Johnson, K. (1995). Understanding communication in second language classrooms. Cambridge University Press.

Jorgensen, M. & Phillips, L. (2002). Discourse analysis as theory and method. SAGE Publications Ltd.

Maldonado, M. R. (2015). Communication strategies used by different level L2 English learners in oral interaction. Revista Signos Estudios de Linguistica, 49(90), 71-93. https://doi.org/10.4067/S0718-09342016000100004

McCarthy, M. (1992). Discourse analysis for language teachers. Cambridge University Press.

Moattarian, A. & Tahririan, M. H. (2013). Communication strategies used in oral and written. Sheikhbahaee EFL Journal, 2(1), 21-37. https://doi.org/10.22034/efl.2013.79179

Nesia, B. H. & Ginting, S. A. (2014). Lexical density of English reading texts for senior high school. TRANSFORM: Journal of English Language Teaching and Learning of FBS Umimed, 3(2), 1-14

O’Hair, D., Rubenstein H., & Stewart, R. (2004). Speaker’s guidebook: Text and reference. Bedford/St Martin’s Press.

Oh, Y, M. (2015). Linguistics complexity and information: Quantitative approach [Doctoral dissertation, The University of Lyon]. Dynamique Du Langage. http://www.ddl.cnrs.fr/fulltext/Yoonmi/Oh_2015_1.pdf

Rahmansyah, H. (2012). Grammatical intricacy and lexical density of the SMA student’s textbooks [Master’s thesis, Universitas Negeri Medan]. Digital Repository Universitas Negeri Medan. http://digilib.unimed.ac.id/3632/

Rao, A. P., Reddy, M. B., & Narayanan, S. (2017). Micro and macrostructure discourse analysis in persons with idiopathic Parkinson’s disease. Speech, Language and Hearing, 20(4), 196-205. https://doi.org/10.1080/2050571X.2017.1303026

Riggenbach, H. (1999). Discourse analysis in the language classroom: Volume 1, The spoken language. University of Michigan Press.

Rosidi, S. (2007, December 15). Analisis wacana kritis sebagai ragam paradigma kajian wacana [Critical discourse analysis as variance of paradigm inquiry on discourse]. Malang: Universitas Islam Negeri Maulana Malik Ibrahim.

Saragih, A. (2006). Metaphorical representations and scientific texts. Englonesia: An Indonesian Scientific Journal on Linguistics and Literature, 2(1), 1-11.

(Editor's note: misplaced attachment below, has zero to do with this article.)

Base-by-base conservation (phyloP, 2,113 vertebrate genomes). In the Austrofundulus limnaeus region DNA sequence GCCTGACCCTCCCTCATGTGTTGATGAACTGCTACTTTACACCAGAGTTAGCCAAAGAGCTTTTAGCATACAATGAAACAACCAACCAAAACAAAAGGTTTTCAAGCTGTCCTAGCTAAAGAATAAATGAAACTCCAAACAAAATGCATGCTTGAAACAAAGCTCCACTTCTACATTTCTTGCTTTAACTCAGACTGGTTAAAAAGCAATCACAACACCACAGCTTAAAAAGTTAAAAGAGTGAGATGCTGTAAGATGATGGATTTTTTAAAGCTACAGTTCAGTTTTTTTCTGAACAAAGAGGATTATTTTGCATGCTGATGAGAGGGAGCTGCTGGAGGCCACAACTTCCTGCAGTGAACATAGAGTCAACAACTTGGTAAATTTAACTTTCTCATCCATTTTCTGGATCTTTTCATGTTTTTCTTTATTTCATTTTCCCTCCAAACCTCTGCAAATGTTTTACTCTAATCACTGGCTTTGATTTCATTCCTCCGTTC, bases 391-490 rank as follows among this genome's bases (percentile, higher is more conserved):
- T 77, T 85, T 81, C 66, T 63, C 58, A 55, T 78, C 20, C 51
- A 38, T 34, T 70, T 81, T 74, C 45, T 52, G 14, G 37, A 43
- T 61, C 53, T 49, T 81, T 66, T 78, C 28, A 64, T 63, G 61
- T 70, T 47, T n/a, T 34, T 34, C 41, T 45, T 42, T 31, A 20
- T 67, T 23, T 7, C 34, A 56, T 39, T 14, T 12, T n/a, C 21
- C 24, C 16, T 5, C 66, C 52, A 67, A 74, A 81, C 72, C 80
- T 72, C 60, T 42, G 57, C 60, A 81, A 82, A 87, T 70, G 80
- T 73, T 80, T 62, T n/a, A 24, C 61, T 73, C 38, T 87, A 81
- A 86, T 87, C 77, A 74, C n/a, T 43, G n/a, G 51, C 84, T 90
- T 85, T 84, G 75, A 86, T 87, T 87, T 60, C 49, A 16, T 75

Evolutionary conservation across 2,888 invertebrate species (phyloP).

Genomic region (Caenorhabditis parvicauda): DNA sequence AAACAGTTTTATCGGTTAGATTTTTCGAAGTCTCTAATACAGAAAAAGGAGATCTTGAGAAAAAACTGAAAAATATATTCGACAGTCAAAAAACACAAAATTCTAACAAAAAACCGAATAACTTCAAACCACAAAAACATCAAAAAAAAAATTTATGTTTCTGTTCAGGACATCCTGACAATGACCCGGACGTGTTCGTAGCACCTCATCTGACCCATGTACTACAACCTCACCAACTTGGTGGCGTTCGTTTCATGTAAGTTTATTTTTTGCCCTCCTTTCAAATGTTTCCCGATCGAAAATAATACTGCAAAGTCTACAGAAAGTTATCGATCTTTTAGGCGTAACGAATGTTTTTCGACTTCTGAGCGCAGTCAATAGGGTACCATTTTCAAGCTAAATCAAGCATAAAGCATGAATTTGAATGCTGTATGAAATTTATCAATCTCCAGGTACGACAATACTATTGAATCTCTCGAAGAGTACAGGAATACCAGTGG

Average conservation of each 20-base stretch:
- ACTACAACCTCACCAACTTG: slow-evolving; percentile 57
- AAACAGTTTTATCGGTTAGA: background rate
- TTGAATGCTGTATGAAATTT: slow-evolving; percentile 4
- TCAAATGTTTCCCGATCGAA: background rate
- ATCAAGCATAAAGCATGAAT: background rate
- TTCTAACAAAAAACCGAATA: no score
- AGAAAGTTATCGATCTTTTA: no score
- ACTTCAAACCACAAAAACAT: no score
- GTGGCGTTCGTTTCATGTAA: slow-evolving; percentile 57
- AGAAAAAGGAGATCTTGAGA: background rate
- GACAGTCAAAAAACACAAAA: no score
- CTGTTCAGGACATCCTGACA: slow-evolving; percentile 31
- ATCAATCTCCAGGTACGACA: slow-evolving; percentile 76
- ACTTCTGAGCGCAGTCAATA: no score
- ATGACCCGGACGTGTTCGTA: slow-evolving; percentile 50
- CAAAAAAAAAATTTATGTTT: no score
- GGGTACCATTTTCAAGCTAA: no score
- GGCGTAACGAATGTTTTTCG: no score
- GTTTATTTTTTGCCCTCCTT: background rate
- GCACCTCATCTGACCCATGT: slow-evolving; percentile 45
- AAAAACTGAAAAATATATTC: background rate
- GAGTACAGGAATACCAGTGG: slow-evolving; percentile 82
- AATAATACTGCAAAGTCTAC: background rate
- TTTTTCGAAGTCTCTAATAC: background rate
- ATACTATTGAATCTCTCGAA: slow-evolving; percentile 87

Schneider, K. P., & Barron, A. (2014). Pragmatics of discourse. de Gruyter Mouton.

Sholichatun, S. (2011). Content analysis of reading materials in English on sky textbook for junior high school [Bachelor’s thesis, IAIN Walisongo]. Walisongo Institutional Repository. http://eprints.walisongo.ac.id/id/eprint/1968/

Shore, R., Ray, J., & Goolkasian, P. (2013). Too close for (brain) comfort: Improving science vocabulary learning in the middle grades. Researchers take a multidisciplinary approach to investigating how middle grades students learn science vocabulary. Middle School Journal, 44(5), 16-21. https://doi.org/10.1080/00940771.2013.11461868

Skidmore, D. (2000). From pedagogical dialogue to dialogical pedagogy. Language and Education, 14(4), 283-296. https://doi.org/10.1080/09500780008666794

Surjowati, R. (2021). Exploring interpersonal meanings on the discourse of Indonesian national anthem from the CDA perspectives. Studies in English Language and Education, 8(1), 360-380. https://doi.org/10.24815/siele.v8i1.17439

Thomson, A. J., & Martinet, A. V. (1980). A practical English grammar. Oxford University Press.

Thornbury, S., & Slade, D. (2006). Conversation: From description. Cambridge University Press.

Ur, P. (2000). A course in language teaching practice and theory. Foreign Language Teaching and Research Press.

van Dijk, T. A. (1989). Structure of discourse and structure of power. Annals of the International Communication Association, 12(1), 18-59. https://doi.org/10.1080/23808985.1989.11678711

Wharton, S. (2011). Critical text analysis: Linking language and cultural studies. ELT Journal, 65(3), 221-229. https://doi.org/10.1093/elt/ccq068

Young, R., & He, A. (1998). Talking and testing: Discourse approaches to the assessment of oral proficiency. John Benjamins.




DOI: https://doi.org/10.24815/siele.v9i1.20954

Refbacks

  • There are currently no refbacks.


Print ISSN: 2355-2794, Online ISSN: 2461-0275

This work is licensed under a Creative Commons Attribution 4.0 International License.